So when Dr. Matthew Zahner, a cardiovascular neurophysiologist in East Tennessee State University’s College of Public Health, learned earlier this year that one of his projects aimed at improving outcomes for people who experience heart attacks was awarded $436,800 by the National Institutes of Health, he was excited.
His excitement turned to elation when he found out this summer that he received a second NIH grant totaling $437,225 for a separate project that examines metabolism and cardiovascular activity.
“It has been a pretty good first couple of years here at ETSU,” Zahner said. “To receive two NIH grants in one year is exciting for me and for our college because these grants provide more opportunities for our students to engage in meaningful research.”
Zahner is an assistant professor in the College of Public Health’s Department of Health Sciences. This summer, the college presented him with the Foundation Research Award for his contributions and success in the research arena.
“In the past five years, faculty in the Department of Health Sciences have worked very hard to have unprecedented success in acquiring extramural funding from NIH,” said department Chairman Ranjan Chakraborty. “Since 2014, four faculty in the department have been awarded multiple grants, with total funding in the amount of $3,293,221.
“It is remarkable to mention here that the funded faculty in the Department of Health Sciences are heavily involved in teaching undergraduate courses since the department has the largest undergraduate program in the college,” Chakraborty continued.
“The funding will not only have a significant impact on research productivity of the department, but most importantly, it will also enrich both undergraduate and graduate education in the department.”
Zahner’s first NIH Research Enhancement Award (R15) will allow him and co-investigator Dr. Eric Beaumont, professor in ETSU’s Quillen College of Medicine’s Department of Biomedical Sciences, to study the reflex response people have when they experience myocardial ischemia, or lack of blood flow and oxygen to the heart.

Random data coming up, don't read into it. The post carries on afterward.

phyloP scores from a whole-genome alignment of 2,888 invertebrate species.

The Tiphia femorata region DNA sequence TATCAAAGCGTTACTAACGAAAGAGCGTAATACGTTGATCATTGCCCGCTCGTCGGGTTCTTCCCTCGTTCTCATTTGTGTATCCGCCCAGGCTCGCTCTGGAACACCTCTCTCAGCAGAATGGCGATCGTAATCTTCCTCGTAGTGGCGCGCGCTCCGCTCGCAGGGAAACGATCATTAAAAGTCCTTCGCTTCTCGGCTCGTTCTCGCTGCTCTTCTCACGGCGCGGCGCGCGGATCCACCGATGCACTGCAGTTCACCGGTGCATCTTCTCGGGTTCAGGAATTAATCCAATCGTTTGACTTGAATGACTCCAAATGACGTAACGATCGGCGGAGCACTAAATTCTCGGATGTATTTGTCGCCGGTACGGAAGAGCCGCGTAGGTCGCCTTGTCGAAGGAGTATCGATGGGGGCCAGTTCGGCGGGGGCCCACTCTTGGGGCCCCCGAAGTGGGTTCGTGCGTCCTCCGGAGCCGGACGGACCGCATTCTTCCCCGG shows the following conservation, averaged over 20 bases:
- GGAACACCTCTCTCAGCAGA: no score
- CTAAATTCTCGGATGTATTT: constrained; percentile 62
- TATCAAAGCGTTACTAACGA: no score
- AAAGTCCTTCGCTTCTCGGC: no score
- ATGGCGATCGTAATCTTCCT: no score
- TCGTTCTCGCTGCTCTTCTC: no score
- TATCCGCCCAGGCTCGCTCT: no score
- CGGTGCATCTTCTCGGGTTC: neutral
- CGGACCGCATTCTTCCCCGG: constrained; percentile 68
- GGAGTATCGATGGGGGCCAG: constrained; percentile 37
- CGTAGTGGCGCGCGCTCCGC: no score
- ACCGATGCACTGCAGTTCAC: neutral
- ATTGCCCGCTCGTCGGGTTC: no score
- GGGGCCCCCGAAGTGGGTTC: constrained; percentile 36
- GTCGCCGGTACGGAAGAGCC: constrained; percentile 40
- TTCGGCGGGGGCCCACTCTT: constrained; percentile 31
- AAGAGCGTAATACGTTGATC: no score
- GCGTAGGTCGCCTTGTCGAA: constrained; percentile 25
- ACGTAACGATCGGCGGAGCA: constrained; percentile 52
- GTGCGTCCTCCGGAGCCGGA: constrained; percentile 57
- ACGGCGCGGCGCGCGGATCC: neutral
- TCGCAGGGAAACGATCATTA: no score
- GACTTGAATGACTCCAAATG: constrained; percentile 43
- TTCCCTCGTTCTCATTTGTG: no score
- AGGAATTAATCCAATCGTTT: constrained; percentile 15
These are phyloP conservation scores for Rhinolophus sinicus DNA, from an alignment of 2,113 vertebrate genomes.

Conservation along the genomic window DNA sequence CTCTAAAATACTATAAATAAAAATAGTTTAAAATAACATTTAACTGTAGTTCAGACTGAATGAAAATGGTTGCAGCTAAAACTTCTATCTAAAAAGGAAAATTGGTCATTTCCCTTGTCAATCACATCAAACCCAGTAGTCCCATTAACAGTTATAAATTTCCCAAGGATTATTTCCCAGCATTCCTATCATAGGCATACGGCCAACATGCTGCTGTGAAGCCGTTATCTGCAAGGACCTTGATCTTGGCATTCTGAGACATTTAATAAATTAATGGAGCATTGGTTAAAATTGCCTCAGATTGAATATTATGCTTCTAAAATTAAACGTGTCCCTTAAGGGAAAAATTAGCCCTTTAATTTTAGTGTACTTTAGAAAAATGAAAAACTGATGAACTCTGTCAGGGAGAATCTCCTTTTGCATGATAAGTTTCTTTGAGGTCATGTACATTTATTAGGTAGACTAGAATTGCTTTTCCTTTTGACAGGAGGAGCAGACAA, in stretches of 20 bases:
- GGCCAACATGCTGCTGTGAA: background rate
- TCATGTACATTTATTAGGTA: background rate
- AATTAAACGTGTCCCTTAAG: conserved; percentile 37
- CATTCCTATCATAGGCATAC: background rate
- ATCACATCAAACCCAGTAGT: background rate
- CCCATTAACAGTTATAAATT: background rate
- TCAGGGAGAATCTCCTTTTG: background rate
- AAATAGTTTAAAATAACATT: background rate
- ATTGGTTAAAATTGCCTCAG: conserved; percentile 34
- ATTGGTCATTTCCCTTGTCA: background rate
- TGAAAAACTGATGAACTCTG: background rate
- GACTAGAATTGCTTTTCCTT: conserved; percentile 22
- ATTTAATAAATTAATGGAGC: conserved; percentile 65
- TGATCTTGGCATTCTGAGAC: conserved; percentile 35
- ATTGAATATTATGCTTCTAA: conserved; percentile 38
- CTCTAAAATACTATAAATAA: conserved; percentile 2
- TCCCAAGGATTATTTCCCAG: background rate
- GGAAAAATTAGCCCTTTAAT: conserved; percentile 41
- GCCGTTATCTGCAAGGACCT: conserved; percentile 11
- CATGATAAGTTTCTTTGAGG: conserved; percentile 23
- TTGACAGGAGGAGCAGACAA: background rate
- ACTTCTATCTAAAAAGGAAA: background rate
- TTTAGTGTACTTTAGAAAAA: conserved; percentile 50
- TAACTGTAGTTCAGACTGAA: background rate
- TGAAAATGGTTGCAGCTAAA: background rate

“Our hypothesis is that the risk for more deadly heart attacks is elevated when people have increased nervous system activity,” Zahner said.
“We are trying to find the parts of the brain that are responsible for that so when you do have a particular drug or physiological condition, we’re not activating those parts of the brain unintentionally.”
The second NIH R15 grant will fund research to examine how the brain controls blood pressure and metabolism. Zahner and his collaborators Dr. Yongke Lu and Dr. Allan Forsman, who is serving as an interim principal investigator during the overlapping grant period, are using cutting-edge approaches to identify the specific types of brain cells that control either blood pressure or metabolism.
“This study could lead to therapeutic interventions to mitigate the potential cardiovascular risk of obesity and diabetes treatments,” Zahner said.
Zahner, who is only in his third year at ETSU, is currently working on a third, and much larger, grant with Beaumont that examines his other interest: cardiovascular control after spinal cord injury.
Zahner earned a bachelor of science degree from the University of Connecticut, a master of science degree from Florida State University and a Ph.D. in neuroscience from Pennsylvania State University College of Medicine. He also studied spinal cord injuries in a post-doctoral fellowship at Johns Hopkins University School of Medicine.
After his fellowship, Zahner spent five years running a neurophysiology lab to test the safety and efficacy of drugs for Pfizer.
“My role at Pfizer helped me be able to write for reviewers,” Zahner said. “When you’re writing grants, you have to be able to reach a broad audience of people with Ph.D.s, but not necessarily in your field.”
Zahner’s professional and academic background were not the only experiences that prepared him for his research. While he was a student, Zahner also traveled the country, racing mountain bikes professionally.
Although he stopped racing when he began his fellowship in biomedical engineering, Zahner recalls the thrill of the races and says he now gets a similar feeling when he submits grant proposals for his research.
“As a researcher, I get to create my own questions about important problems and try to solve them,” Zahner said. “That’s what I love about research – it’s a chase for answers.”